Marion Post Wolcott Works Progress Administration worker’s children, South Charleston, WV 1938
In the end, what should have been avoided all along, was. The refugees who were treated like subhumans for days in Hungary, and who in the end refused to be subjected to that treatment any longer and started walking to the Austrian border, are being taken as we speak to that border, on buses provided by the government in Budapest.
Meanwhile, we have all been subjected to the words and ideas of Victor Orban, the loose cannon who rules Hungary. The media largely portray the sudden change from refugees stuck on trains in Budapest train station and locations just outside of the city, to the buses that will take them to Austria and presumably Germany, as something that sprouted from Orban’s brain.
But that is not true. One can call Orban on his crazy notions, but not on decisions about the movements of the refugees. Both the decision to in effect ‘detain’ the thousands of refugees inside Hungary for days, and the decision late last night to let them leave, came from one person only: Angela Merkel. She’s the only one with sufficient power to make such things happen.
She told Orban earlier this week to stop the trains from coming west. And she told him later all refugees would have to be registered. In fact, that was a EU wide order, which is why the Czechs started putting numbers on refugees’ arms. Another image Merkel couldn’t possibly tolerate, even if she initially managed to deflect the blame for that too.
Once again, Merkel diddled till she couldn’t diddle any longer. The one and only reason why she decided to change course was the damage to her stature as a leader and politician. The images of little Aylan Kurdi dead on a beach, and the images of thousands of refugees walking to the Austrian border, had simply become too damaging to Merkel’s reputation.
So she took the opportunistic and at least somewhat cynical decision to tell Orban he could set them free.
The Syrian refugees have taken to calling her Mama Merkel. They don’t know who she is, or what role she plays.
The situation would have gotten out of hand somewhere, either in Budapest or along the highway to the border. People would have died, and cameras would have recorded the deaths.
Merkel might have had a second Aylan on her hands, and at some point even the thickest among reporters would have made the connection to her, the only voice with decision power in that part of the world. She knew her Teflon coat would at some point wear off.
To a large extent, Merkel’s headaches have only started. She can’t let the Budapest train station scenes, or the miles long stream of walking destitute, or the image of drowned children, repeat. If she had come to her senses earlier, much of the misery would have been avoided. And she knows it. She knew the risk of more and worse tragedy was getting too big. And it still is, this is far from over.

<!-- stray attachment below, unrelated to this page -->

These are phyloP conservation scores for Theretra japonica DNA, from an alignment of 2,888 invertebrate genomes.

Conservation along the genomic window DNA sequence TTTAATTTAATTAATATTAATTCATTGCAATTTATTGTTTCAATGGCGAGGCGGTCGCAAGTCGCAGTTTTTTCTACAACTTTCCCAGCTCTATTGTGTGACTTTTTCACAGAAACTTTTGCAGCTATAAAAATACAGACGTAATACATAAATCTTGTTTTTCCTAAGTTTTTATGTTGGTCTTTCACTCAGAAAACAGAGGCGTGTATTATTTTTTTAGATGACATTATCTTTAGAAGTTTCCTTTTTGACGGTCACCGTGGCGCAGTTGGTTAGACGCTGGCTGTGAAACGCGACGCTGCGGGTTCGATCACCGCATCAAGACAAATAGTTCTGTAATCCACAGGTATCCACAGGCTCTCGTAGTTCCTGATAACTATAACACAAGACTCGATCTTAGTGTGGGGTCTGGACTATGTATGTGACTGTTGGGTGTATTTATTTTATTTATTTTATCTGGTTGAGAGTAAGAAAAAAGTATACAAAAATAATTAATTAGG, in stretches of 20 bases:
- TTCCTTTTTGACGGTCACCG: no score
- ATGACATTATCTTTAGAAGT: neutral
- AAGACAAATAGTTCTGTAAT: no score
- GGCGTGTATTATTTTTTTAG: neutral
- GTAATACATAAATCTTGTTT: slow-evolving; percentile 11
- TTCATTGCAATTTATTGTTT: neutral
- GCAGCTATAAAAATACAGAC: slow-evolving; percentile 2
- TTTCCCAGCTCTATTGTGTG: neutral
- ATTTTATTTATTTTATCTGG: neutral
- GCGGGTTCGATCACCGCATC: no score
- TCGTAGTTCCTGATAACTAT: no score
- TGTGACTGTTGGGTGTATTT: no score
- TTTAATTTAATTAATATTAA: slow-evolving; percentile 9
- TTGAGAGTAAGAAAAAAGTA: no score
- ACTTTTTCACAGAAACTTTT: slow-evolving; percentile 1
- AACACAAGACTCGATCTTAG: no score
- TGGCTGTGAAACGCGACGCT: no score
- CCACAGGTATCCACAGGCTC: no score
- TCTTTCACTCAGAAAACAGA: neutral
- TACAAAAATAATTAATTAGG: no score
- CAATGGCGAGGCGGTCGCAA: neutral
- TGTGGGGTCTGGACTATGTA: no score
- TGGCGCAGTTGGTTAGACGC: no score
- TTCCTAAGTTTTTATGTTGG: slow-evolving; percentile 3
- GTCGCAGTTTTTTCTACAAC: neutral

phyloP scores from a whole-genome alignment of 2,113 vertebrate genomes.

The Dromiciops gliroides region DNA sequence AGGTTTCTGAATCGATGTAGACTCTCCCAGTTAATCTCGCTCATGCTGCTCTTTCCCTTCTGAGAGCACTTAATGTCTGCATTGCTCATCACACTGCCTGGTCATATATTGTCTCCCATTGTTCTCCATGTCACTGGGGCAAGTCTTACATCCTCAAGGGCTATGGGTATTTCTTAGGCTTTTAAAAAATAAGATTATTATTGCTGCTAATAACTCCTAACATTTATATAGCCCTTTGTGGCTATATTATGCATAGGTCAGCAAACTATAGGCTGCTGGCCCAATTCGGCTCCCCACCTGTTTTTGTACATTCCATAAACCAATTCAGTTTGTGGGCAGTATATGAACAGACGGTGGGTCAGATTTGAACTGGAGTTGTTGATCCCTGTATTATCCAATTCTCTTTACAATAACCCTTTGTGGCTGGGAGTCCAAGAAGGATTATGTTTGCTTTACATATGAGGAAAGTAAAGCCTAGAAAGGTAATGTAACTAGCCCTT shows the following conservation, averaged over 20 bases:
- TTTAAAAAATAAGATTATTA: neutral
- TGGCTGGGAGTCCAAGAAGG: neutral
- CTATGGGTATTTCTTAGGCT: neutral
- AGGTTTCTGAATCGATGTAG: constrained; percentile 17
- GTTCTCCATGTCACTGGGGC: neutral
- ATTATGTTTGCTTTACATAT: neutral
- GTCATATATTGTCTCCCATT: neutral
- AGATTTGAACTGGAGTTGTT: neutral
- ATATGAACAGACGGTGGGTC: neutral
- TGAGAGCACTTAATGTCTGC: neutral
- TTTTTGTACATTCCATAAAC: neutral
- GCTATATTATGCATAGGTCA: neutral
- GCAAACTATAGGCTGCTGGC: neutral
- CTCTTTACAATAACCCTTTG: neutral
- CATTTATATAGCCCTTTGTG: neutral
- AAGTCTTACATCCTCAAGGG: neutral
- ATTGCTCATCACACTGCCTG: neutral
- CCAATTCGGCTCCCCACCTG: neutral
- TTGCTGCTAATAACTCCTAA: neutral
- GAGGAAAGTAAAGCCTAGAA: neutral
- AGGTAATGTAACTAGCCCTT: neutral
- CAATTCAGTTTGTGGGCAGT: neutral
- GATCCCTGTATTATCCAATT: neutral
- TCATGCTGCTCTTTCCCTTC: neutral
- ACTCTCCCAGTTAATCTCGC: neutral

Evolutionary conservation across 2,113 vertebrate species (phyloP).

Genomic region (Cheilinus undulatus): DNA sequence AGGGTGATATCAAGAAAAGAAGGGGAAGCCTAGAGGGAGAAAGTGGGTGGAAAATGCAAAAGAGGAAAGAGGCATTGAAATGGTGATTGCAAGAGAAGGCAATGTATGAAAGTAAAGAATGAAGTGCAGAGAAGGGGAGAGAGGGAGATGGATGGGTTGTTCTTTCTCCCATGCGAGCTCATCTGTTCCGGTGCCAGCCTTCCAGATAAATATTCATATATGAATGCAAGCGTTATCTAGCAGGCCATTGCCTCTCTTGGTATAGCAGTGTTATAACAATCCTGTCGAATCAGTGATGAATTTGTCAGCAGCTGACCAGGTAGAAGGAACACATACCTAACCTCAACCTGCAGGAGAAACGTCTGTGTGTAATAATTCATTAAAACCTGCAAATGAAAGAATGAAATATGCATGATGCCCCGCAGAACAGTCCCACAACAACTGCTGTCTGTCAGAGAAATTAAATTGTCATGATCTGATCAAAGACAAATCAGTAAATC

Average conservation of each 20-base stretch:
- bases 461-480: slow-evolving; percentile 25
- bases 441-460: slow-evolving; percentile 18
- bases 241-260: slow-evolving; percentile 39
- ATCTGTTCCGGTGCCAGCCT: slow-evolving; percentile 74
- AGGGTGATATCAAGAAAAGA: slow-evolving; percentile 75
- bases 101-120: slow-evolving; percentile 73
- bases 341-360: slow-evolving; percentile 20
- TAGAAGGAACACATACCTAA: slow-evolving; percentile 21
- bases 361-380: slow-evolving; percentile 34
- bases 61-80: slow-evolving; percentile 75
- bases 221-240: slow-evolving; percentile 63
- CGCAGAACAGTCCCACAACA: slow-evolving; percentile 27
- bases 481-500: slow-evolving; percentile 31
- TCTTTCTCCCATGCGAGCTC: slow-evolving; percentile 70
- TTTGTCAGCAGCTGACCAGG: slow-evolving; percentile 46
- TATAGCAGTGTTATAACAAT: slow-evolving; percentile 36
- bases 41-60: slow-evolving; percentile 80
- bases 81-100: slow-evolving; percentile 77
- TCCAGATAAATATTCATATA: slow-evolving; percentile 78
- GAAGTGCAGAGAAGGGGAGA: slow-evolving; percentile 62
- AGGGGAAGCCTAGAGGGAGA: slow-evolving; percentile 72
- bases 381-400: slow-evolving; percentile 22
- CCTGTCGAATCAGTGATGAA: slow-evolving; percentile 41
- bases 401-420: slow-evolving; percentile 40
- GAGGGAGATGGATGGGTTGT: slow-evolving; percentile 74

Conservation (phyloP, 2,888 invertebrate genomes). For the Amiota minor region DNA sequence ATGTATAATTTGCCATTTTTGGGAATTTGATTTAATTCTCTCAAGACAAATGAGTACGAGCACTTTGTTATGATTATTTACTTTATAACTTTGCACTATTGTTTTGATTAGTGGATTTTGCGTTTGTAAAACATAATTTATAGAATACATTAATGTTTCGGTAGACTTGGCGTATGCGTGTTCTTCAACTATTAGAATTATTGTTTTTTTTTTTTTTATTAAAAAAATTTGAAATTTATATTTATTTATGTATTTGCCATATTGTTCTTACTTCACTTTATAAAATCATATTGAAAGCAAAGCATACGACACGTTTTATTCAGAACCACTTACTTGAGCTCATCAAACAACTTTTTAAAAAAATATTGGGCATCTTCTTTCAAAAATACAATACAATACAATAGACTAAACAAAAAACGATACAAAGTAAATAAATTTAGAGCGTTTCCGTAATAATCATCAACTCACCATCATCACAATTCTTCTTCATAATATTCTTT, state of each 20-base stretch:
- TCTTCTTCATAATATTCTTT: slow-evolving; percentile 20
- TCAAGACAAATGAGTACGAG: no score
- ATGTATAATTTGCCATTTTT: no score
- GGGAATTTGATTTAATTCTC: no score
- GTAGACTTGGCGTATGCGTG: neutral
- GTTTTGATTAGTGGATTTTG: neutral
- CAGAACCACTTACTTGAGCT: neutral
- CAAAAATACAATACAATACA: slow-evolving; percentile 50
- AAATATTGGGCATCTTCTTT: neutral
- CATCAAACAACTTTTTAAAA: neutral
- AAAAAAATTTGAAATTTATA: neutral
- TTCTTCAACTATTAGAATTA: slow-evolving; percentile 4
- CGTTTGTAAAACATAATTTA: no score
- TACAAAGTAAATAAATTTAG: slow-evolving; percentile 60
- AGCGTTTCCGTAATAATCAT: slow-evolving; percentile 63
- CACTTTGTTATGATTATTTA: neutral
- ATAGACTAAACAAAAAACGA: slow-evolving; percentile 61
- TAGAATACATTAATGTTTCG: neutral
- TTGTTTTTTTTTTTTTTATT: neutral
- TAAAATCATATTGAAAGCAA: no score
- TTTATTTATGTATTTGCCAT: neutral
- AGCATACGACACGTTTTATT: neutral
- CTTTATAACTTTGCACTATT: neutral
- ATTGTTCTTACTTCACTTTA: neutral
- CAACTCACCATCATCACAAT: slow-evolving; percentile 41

But there’s another side to the story as well. That of private European citizens. And not the goons attacking refugees on Kos and in Hungary. We’ve seen the tireless long-term Greek private efforts to feed and shelter refugees on the islands and the cities, Hungarians handing out hundreds of bottles of water, 2200 Austrians last night volunteering to drive across the Hungarian border to pick up the refugees marching along the highway at night (which was a major factor in the decision to send buses).
There are many examples of European citizens showing what decent behavior actually is. And it comes naturally to them.
There is a huge gap between these Europeans and the people who are supposed to be their leaders. And that gap cannot be bridged, and will not be, just because Angela Merkel acknowledges that she’s been being defeated by numbers and images, everytime she is.
Merkel has shown us once again this week that humanity is an orphan in European decision making. Neither Angela or any other of the leaders, be it in national capitals or in Brussels, put humane treatment of refugees first. They are cool and calculated first.
Their attitude towards Syrian refugees is the same as that towards the poor in Greece. They are more than ready to accept that there will be human casualties because of whatever it is they decide. They want the power but not the responsibility.
The EU meeting on the refugee topic, which you can bet they will label ‘migrant’, is still over a week away, on September 14. And it will be about numbers, not about people.
German financial support on the issue is planned to be more than 3 weeks away. During that time, the horror is sure to repeat somewhere along the line that runs from Syria to Berlin. Yes, it starts in Syria.
Therefore, Europeans -and the international media- need to keep the pressure on Merkel now. And on Hollande and Cameron and Juncker, and all of their minions. But first of all on Merkel. She’s key.